Saturday, May 31, 2008

The joys of Yellowstone

I find myself thinking about this time last year when we were in Yellowstone experiencing all the joy of nature there - the bears and their cubs, the coyote pups, the owl chicks, the wolves, and the natural beauty there. Each day was always a new adventure as we drove the roads looking for wildlife. After discovering the Yellowstone Newspaper and the Yellowstone Net Discussion Forums I continued to enjoy Yellowstone activities and events vicariously.

I still dream of going to Yellowstone in the winter months and driving the north road hoping to see the wolves bounding along near the road in the snow.

I sometimes wonder if people who have never been to Yellowstone or who have never spent time with the wolf watchers understand how much these wild wolves have come to mean to the people that spend so much time watching, studying, and enjoying these wild creatures.

We've been there several times since the wolves were reintroduced. The first time they were still heavily monitoring the pack movements with the radio collars. You could count on the presence of the people with the monitoring antenaes in the upper end of Lamar Valley. Not only could you listen to them talk to themselves about where the wolves were, they knew each one individually.

Through the years, you can still find the wolf watchers, although their location varies. There is a lingo (I don't know it) about the different watching sites in Lamar Valley - names like trashcan (for a long removed trash can landmark). My personal favorite watching spots involve a hike up a steep hill to get a better look at one of the older denning sites. I have very special memories of watching a morning reunion of the pack there.

I went to those sites last year. One morning there was a group of people and I got a good look at the wolves through my binoculars. The next morning I found myself up in position by myself. I was rewarded by a short wolf siting as they entered the older den area.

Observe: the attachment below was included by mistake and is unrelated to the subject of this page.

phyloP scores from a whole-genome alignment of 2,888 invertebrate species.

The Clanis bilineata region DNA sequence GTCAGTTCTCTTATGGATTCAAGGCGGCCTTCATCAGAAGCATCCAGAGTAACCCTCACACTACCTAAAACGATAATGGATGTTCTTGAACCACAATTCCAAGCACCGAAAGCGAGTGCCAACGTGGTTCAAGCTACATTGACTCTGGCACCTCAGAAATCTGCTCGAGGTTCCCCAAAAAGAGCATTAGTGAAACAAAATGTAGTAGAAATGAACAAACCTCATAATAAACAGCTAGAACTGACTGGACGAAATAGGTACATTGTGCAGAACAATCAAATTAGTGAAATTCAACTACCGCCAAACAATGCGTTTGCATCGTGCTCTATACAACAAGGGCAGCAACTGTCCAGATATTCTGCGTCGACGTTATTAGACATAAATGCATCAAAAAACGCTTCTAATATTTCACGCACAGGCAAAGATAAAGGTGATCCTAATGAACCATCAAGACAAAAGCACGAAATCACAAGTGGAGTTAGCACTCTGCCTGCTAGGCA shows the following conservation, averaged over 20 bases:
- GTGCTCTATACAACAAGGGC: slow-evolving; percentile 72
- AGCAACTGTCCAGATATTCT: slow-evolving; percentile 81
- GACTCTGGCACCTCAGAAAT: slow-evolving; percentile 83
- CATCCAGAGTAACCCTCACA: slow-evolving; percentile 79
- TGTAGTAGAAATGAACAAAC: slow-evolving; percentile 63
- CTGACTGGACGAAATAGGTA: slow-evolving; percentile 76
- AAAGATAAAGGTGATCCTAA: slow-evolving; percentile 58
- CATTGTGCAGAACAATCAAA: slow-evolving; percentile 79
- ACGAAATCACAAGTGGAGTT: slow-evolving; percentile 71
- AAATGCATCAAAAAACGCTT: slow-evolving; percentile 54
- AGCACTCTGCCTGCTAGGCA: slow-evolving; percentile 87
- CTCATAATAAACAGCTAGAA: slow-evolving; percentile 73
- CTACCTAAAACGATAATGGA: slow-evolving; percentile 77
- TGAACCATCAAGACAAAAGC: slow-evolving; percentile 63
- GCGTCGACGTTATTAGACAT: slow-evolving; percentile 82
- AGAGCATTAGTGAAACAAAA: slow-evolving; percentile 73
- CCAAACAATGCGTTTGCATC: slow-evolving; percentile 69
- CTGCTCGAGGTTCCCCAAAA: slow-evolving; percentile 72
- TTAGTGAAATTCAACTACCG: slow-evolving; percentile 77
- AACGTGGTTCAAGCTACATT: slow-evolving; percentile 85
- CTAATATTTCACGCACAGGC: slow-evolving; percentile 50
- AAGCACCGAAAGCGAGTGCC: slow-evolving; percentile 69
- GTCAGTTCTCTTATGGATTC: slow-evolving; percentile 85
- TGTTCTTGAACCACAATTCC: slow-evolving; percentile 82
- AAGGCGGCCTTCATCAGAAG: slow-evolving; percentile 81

From the Yellowstone Newspaper today, I found Kathie Lynch's blog that echoes this inexplicable wonder from one of the wolf enthusiasts at Yellowstone. She uses words so eloquently to describe wolf activities she just witnessed. It will inspire you to make the trek to see these wonders yourself.

Most people who go to Yellowstone are on a tight time deadline. They have a few days to see a huge park. A large number of people go through on a bus that will show them the highlights, but will probably not give them very much time to wait and hope to see one of the elusive wolves. And even when you know where you are likely to spot an individual wolf or the pack, you wont' get a sighting every time.

And perhaps this unpredictable reinforcer of sometimes getting to see the wolves and sometimes not makes each sighting that much more special. I can truthfully say that there is something extremely joyful about spotting that elusive wolf (or bear) going about its natural activities. For me, watching the animals in Yellowstone feeds something within my spirit.

It is unlikely that I will get to return this summer, but I treasure the extended time I had in Yellowstone this time last year.

No comments: